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Facing Difficult Decisions, San Antonio City Council Sets Tone For Next Two Years

Ryan Loyd

The San Antonio City Council took the oath of office in a swearing in ceremony inside the chambers of City Hall, preparing for what is ahead for the body over the next two years.

Mayor Julián Castro said the mission of the council is a double-edged sword because each member is looking out for the interests of their own district, but he told his colleagues they also have to do what’s best for the city as a whole.

"The challenge that all of us face is to balance the everyday needs of our constituents with a long-term grand vision for our city's future," he said on the dais.

City Clerk Leticia Vacek asked the members to stand and repeat in unison the oath with their right hands raised. Afterward, Castro welcomed new councilmembers Rebecca Viagran in District 3, Shirley Gonzales in District 5, and Ron Nirenberg in District 8.

He noted that he and three of the council members have now worked together for four years: District 2’s Ivy Taylor, District 6’s Ray Lopez, and District 9’s Elisa Chan.

No longer rookies are second-term councilmembers, Castro said, include District 1’s Diego Bernal, District 10’s Carlton Soules, and District 7’s Cris Medina.

All of the councilmembers thanked their supporters while many also outlined some of their objectives for their two year terms.

Bernal said he has high expectations of the body.

"This council -- the one you're looking at right now -- has the greatest potential to do amazing, tremendous, great things in a span of two years," he said.

But the council is facing some big challenges. Most immediately is the city budget with a $35 million to $50 million budget shortfall. Councilmembers participated in a day-long goal-setting session this week, but how to close the gap and balance the budget is far from resolved.

Soules said at the session that he doesn’t see how the city can fund services without a property tax increase, though he is opposed to one.

The council will also have to decide whether utility rates will be increased in the coming year. Both CPS Energy and the San Antonio Water System predict an increase request to keep up with growth and to maintain infrastructure.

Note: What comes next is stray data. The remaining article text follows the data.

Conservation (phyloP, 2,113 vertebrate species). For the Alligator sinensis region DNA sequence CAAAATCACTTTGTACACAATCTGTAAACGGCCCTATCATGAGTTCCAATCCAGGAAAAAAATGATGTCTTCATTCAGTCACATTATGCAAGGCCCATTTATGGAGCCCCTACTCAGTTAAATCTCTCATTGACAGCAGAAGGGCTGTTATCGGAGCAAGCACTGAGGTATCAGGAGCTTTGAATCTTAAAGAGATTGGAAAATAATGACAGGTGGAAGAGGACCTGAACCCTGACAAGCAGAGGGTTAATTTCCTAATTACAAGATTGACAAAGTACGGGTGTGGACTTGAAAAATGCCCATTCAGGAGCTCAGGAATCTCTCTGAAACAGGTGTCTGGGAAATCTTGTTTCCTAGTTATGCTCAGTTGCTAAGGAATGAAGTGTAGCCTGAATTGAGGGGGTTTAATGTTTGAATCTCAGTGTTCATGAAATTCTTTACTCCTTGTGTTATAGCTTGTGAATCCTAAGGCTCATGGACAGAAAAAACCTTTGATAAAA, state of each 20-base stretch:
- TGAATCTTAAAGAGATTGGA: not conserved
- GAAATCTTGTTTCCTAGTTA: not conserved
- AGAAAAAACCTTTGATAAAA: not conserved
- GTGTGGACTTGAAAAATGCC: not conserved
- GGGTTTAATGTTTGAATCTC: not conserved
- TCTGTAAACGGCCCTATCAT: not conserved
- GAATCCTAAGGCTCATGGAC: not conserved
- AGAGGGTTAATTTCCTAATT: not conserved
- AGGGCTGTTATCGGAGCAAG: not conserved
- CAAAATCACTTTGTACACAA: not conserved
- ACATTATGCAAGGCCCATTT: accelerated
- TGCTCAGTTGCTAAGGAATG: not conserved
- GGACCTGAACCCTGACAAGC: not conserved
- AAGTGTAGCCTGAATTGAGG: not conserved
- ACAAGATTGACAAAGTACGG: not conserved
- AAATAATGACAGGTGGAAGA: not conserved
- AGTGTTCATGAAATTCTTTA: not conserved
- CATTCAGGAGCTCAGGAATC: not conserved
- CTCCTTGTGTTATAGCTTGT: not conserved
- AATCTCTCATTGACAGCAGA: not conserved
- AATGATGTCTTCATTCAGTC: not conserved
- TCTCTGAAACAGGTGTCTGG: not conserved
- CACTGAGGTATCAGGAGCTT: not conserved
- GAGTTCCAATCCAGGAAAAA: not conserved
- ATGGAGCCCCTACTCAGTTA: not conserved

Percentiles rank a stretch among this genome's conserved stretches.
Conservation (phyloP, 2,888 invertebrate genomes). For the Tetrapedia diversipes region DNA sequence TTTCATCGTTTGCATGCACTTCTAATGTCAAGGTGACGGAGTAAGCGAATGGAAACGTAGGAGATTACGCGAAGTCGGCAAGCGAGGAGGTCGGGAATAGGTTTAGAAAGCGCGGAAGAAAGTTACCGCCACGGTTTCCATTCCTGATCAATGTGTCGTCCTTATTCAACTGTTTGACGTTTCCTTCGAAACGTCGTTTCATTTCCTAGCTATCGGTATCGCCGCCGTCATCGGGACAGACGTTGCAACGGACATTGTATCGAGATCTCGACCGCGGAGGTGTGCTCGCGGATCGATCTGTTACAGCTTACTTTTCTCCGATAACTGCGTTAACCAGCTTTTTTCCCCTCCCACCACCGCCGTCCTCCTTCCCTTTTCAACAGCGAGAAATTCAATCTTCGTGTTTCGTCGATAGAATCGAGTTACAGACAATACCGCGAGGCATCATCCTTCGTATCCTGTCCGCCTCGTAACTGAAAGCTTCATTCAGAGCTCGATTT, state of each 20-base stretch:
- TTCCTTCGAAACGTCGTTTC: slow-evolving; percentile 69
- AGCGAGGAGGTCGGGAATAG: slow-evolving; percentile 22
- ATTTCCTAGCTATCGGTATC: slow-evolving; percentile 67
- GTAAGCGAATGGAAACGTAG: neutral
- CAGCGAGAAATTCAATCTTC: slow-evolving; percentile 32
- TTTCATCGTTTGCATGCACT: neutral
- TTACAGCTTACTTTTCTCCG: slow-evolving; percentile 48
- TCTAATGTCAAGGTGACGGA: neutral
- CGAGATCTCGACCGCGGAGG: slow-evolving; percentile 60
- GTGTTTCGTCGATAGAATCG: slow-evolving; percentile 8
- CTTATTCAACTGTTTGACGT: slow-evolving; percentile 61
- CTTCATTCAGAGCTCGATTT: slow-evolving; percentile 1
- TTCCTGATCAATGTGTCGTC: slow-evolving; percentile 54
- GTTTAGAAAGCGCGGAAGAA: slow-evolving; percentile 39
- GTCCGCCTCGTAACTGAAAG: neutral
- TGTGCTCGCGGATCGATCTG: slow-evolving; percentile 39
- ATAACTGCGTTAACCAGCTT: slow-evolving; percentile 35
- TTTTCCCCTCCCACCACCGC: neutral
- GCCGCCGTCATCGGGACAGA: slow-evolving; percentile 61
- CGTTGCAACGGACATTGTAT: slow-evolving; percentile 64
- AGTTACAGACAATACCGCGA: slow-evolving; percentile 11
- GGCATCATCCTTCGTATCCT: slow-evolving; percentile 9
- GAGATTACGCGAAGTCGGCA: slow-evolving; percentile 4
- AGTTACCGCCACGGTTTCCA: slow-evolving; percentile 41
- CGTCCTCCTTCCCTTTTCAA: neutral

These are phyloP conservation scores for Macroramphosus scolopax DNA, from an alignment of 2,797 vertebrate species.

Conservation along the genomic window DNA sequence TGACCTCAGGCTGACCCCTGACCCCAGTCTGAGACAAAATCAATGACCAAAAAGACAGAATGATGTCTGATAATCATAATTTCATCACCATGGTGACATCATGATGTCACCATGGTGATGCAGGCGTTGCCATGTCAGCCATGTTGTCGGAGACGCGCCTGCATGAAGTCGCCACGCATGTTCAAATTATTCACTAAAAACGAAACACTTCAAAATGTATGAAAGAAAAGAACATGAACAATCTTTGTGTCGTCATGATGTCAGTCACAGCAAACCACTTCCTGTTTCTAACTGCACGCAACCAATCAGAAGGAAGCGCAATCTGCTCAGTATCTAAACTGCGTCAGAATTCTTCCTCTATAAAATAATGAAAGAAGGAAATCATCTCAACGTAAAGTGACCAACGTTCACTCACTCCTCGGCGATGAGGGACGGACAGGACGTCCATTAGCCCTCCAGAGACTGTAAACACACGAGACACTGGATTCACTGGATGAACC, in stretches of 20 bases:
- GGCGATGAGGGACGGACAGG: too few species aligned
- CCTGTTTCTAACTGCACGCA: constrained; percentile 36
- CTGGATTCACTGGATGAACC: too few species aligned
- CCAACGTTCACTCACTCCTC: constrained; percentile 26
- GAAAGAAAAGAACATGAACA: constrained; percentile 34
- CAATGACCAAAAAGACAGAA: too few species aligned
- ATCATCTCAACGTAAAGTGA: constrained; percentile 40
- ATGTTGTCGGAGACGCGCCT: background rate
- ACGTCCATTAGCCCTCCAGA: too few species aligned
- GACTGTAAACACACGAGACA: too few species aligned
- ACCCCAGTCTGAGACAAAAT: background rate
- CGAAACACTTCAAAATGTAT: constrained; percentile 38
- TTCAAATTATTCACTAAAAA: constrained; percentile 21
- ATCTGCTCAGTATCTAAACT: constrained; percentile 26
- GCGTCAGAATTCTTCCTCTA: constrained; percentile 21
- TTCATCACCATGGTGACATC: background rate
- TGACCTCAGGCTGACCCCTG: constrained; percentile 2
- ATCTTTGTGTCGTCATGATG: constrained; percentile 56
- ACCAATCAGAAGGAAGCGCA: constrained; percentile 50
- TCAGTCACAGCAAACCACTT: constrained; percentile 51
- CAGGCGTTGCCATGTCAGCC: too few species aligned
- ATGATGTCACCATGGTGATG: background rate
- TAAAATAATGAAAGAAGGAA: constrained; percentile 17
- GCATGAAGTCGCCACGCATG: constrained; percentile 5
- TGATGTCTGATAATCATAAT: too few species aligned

Bernal’s own anti-discrimination ordinance is also on the table. The city’s governance committee began taking up the issue a month ago, but several councilmembers expressed desire for more time to talk to their constituents to consider the measure that would update the rules on hiring and contract-awarding practices within the city.

The June 19 governance committee meeting was canceled and the council is off during the month of July.

Shirley Gonzales may have had the biggest support group at the swearing in. She may have also outlined the greatest number of goals for her West Side district. Of the new councilmembers, she may have the most to prove.

An army of voters dissatisfied with former Councilman David Medina ousted the 27 year old from his seat. Many of them said he did not respond to their concerns.

The 41-year-old businesswoman set the tone of her term with ideas to create a walkable community so that people can go to schools and churches on foot. She said she wants to free the West Side of stray animals that, in her words plague the community,

She also wants to further economic development for small businesses and framed it all within the context an anecdote about an orange tree she said she passes every day.

"There was an orange tree in full bloom and it was really impressive and I said to my neighbor, 'Mr. Rodriguez, that's an amazing orange tree.' And he said, 'My father planted this tree 50 years ago for everybody to share, so you can have as much as you like, anytime.'

"This is the kind of community that I will serve and why I'm so proud to serve because maybe we don't have so much of monetary things to share, but we have the biggest hearts and we will give everything for our community and this is what I plan to do for you all here," Gonzalez said.

Castro said each of the members are visionaries, listeners, judges, and workers for the people, who will closely be watching the new council.

Ryan Loyd was Texas Public Radio's city beat and political reporter. He left the organization in December, 2014.